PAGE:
Plastic Surgery, Born In The Trenches
The phrase “plastic surgery” may evoke different connotations for different people. For many, what’s conjured is a procedure done for cosmetic purposes, something likely not deemed medically necessary, and probably not covered by insurance.
But the history of plastic surgery goes back to a time where facial reconstruction was often a matter of life and death. The practice got its start on the gritty, European battlefields of World War I, where surgeons and nurses had to learn fast to fix the often horrific facial injuries sustained in battle. For the men with these injuries, the innovative, often traumatic procedures were life-changing.
No matter the reason, the decision to get plastic surgery is very personal, and reflects a desire to change something about one’s appearance. The World War I history of plastic surgery, and how it set the stage for today’s uses, is the subject of the new book The Facemaker: A Visionary Surgeon’s Battle to Mend the Disfigured Soldiers of World War I, written by medical historian and author Lindsey Fitzharris. Lindsey joins guest host John Dankosky from Washington, D.C.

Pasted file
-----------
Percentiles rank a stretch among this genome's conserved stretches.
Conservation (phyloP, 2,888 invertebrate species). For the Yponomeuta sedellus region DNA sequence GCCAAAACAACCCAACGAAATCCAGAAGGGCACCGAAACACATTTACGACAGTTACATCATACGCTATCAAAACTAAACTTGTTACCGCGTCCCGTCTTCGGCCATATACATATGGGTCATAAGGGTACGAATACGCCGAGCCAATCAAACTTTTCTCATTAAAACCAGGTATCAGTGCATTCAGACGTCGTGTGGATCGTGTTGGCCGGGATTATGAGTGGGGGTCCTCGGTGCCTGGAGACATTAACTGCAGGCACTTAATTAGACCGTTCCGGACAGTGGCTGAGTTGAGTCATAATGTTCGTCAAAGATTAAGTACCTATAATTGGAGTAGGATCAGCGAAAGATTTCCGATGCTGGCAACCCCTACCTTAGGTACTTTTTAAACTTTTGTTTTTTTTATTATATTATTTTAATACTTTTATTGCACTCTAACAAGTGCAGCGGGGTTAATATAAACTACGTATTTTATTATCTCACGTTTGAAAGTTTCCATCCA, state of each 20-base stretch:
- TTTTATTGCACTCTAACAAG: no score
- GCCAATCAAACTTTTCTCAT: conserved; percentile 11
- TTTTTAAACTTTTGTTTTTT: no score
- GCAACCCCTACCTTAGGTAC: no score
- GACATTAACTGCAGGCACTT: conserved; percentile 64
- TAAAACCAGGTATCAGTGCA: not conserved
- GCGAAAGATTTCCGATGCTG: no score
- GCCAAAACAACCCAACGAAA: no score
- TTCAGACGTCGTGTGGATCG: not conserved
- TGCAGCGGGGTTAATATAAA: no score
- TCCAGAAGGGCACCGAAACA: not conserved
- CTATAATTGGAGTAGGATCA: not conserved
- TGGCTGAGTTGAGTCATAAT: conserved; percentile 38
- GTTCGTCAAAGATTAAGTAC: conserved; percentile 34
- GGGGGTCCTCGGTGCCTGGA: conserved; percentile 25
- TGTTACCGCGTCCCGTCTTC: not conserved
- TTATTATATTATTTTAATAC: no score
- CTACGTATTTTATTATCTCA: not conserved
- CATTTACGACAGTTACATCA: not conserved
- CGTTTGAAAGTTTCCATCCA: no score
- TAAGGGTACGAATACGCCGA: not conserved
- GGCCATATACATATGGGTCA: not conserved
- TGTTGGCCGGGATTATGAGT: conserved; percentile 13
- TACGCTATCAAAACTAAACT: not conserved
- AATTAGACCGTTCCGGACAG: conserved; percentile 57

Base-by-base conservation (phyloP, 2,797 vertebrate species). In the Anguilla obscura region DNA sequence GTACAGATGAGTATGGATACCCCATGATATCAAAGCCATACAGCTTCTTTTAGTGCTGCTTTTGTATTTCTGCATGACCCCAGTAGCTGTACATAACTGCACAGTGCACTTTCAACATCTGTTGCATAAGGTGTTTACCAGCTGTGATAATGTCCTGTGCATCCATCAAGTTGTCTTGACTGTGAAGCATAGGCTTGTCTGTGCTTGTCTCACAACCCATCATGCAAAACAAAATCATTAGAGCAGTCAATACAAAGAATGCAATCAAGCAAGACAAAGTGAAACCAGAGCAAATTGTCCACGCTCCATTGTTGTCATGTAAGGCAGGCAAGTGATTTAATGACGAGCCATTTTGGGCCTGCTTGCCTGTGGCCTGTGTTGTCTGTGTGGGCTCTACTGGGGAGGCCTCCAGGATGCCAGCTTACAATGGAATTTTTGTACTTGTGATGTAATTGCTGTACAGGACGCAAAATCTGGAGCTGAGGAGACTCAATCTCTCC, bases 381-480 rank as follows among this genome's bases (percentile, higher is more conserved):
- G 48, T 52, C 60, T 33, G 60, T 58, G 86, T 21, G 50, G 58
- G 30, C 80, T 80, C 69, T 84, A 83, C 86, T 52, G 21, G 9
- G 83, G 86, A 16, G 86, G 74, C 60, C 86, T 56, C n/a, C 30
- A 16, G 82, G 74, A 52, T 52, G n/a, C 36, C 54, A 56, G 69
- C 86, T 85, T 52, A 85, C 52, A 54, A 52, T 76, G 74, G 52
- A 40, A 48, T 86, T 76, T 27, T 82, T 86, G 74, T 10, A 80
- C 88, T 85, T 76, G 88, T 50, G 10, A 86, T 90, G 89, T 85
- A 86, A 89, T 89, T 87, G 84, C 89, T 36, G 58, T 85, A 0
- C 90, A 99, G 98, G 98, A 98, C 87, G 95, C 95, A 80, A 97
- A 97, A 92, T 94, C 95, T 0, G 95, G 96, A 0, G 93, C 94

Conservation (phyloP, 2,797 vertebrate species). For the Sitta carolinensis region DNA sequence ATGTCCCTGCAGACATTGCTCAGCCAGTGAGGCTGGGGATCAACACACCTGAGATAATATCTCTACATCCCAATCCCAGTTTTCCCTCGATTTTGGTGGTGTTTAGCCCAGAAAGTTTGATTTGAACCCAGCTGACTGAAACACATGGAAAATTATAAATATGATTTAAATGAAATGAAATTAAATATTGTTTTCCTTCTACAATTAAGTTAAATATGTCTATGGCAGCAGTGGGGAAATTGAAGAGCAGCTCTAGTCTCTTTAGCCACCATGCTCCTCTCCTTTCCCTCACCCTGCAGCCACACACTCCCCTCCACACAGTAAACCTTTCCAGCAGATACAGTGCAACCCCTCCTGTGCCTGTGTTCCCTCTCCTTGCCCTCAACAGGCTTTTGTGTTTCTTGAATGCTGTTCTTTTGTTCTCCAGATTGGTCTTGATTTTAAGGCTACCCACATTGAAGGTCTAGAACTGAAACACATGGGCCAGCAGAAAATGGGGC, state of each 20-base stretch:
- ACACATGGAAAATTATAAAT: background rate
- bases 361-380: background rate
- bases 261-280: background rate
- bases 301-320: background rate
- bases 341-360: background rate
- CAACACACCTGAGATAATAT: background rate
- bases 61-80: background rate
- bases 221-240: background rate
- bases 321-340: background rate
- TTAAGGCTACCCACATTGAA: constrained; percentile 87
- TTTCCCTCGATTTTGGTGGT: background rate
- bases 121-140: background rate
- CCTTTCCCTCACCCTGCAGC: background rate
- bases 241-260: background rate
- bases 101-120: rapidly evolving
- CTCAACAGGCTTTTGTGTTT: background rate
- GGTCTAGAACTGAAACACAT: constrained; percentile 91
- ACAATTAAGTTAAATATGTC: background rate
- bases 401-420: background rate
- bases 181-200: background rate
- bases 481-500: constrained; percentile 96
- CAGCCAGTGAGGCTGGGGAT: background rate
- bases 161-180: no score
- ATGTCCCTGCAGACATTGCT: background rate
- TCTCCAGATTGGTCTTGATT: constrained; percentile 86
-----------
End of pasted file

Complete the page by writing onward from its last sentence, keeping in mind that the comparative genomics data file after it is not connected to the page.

Read an excerpt of The Facemaker: A Visionary Surgeon’s Battle to Mend the Disfigured Soldiers of World War I by Lindsey Fitzharris.
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Lindsey Fitzharris is a medical historian and author of The Facemaker.
The transcript is being processed. It will be available the week after the segment airs.
John Dankosky works with the radio team to create our weekly show, and is helping to build our State of Science Reporting Network. He’s also been a long-time guest host on Science Friday. He and his wife have three cats, thousands of bees, and a yoga studio in the sleepy Northwest hills of Connecticut.